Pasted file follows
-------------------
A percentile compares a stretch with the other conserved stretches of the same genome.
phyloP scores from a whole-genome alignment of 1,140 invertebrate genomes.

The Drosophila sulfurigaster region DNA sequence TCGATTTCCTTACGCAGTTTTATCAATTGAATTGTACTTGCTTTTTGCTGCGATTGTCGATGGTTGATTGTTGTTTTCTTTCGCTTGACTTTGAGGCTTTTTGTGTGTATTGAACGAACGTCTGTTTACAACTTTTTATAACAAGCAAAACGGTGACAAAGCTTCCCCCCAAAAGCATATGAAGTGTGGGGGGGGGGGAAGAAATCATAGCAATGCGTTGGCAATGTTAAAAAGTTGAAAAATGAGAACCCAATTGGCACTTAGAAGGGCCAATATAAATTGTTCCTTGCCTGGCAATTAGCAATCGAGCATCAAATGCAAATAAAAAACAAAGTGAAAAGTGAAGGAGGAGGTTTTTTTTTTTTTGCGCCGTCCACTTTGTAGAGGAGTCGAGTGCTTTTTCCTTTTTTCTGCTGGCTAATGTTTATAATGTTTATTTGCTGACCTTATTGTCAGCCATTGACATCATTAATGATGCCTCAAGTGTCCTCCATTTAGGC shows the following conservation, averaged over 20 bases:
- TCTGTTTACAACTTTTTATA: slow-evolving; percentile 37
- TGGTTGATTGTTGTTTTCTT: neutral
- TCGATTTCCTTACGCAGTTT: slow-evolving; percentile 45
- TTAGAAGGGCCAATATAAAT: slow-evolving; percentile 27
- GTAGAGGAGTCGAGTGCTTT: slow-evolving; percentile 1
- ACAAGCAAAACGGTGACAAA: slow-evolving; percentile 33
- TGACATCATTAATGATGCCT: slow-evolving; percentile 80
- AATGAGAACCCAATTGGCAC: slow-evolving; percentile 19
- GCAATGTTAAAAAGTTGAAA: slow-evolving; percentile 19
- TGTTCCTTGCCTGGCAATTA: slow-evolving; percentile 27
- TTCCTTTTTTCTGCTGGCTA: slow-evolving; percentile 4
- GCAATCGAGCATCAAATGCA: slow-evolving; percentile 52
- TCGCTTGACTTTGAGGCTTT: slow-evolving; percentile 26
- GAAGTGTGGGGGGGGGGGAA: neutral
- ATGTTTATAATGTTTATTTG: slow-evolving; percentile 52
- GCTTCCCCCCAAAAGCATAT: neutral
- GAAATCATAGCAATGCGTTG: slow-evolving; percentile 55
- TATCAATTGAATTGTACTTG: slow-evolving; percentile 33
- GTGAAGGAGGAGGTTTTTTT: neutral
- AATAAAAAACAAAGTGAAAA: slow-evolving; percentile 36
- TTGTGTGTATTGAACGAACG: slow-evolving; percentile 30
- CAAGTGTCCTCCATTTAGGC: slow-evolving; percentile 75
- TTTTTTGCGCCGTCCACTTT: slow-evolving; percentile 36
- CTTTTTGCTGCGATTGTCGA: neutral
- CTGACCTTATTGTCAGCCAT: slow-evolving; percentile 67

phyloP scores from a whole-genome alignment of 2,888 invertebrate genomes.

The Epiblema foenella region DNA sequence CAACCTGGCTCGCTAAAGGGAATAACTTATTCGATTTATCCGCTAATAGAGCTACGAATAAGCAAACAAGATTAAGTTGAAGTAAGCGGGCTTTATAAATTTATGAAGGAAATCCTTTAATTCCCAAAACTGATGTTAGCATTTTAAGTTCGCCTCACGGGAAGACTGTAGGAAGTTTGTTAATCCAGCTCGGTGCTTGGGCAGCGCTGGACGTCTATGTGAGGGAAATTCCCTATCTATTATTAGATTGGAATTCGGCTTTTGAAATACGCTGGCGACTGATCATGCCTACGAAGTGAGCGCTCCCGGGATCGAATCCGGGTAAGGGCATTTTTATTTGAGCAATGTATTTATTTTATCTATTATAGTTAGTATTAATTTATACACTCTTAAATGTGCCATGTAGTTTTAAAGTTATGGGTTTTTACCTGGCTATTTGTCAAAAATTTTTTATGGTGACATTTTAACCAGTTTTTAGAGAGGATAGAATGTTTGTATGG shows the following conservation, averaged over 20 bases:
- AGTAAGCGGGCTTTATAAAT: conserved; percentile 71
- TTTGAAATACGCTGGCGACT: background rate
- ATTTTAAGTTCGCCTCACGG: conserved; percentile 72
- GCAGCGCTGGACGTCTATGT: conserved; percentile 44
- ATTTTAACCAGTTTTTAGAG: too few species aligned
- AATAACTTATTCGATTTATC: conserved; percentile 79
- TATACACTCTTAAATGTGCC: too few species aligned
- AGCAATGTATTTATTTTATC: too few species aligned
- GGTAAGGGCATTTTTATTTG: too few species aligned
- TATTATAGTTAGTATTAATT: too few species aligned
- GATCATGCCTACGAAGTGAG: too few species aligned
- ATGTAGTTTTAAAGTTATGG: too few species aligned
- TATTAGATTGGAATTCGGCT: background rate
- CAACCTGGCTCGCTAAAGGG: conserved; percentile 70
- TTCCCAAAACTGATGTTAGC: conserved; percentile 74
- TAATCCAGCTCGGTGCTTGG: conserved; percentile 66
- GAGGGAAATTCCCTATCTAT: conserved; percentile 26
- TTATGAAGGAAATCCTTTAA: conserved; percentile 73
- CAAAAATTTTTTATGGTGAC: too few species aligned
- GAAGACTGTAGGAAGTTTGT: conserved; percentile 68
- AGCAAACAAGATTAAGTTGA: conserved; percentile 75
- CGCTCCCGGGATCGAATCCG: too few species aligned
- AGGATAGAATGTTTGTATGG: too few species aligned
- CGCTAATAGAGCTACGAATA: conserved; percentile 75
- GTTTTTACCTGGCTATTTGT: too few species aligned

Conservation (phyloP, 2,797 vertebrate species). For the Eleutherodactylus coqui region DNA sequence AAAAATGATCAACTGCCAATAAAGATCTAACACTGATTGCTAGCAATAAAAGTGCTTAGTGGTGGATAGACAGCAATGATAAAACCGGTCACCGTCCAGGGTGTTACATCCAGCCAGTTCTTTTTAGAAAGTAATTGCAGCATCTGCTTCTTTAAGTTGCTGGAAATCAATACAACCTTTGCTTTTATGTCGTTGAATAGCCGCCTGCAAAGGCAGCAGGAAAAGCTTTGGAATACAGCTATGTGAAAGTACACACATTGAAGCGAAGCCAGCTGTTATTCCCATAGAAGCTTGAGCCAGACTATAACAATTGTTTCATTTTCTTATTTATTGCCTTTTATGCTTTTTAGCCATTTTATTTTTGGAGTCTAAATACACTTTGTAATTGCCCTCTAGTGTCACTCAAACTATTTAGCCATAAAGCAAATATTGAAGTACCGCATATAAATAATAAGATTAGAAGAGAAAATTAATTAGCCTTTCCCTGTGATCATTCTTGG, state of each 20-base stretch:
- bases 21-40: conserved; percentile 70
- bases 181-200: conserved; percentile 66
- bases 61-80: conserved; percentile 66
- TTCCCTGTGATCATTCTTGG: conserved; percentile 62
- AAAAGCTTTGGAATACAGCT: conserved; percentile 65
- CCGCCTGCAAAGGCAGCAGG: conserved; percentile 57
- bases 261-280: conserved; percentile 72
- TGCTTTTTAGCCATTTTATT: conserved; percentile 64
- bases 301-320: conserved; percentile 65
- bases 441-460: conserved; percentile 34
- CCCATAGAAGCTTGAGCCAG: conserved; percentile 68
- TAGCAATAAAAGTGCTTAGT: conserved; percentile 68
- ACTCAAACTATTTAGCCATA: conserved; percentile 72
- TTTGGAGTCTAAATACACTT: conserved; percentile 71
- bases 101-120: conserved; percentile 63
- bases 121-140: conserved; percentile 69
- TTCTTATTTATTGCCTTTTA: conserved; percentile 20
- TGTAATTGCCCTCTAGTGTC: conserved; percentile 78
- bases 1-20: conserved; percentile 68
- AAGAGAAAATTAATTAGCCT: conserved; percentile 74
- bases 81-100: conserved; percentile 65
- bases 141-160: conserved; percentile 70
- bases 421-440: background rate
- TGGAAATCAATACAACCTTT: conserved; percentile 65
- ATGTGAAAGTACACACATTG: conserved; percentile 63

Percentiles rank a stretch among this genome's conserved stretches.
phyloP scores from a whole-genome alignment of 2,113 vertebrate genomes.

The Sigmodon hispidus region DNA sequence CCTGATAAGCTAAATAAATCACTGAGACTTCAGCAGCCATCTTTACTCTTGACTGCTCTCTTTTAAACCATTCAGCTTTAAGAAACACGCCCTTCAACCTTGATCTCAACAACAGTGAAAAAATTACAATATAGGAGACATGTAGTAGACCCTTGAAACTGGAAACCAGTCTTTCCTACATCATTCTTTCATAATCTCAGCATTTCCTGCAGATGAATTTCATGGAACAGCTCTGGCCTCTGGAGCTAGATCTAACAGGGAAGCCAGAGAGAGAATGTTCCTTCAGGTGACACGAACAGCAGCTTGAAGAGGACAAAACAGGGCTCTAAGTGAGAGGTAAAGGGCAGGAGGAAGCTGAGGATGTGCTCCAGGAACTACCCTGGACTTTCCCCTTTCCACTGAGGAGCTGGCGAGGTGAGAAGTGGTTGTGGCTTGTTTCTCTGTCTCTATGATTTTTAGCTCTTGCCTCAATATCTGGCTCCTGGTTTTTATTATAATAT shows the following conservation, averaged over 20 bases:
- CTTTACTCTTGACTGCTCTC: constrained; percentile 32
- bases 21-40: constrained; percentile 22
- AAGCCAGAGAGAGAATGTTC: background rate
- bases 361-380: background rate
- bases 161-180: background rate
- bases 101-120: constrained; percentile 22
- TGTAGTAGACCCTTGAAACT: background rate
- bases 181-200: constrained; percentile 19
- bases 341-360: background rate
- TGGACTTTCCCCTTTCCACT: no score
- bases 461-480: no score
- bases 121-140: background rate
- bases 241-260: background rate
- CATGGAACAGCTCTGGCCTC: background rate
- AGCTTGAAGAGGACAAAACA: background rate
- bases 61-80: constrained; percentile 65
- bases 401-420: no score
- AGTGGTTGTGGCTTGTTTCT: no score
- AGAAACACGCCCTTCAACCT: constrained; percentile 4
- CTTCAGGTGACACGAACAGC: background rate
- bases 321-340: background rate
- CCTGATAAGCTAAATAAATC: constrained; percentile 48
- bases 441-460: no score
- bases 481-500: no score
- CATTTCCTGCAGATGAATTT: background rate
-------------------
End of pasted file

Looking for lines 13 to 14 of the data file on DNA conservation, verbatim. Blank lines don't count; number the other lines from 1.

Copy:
- TGTTCCTTGCCTGGCAATTA: slow-evolving; percentile 27
- TTCCTTTTTTCTGCTGGCTA: slow-evolving; percentile 4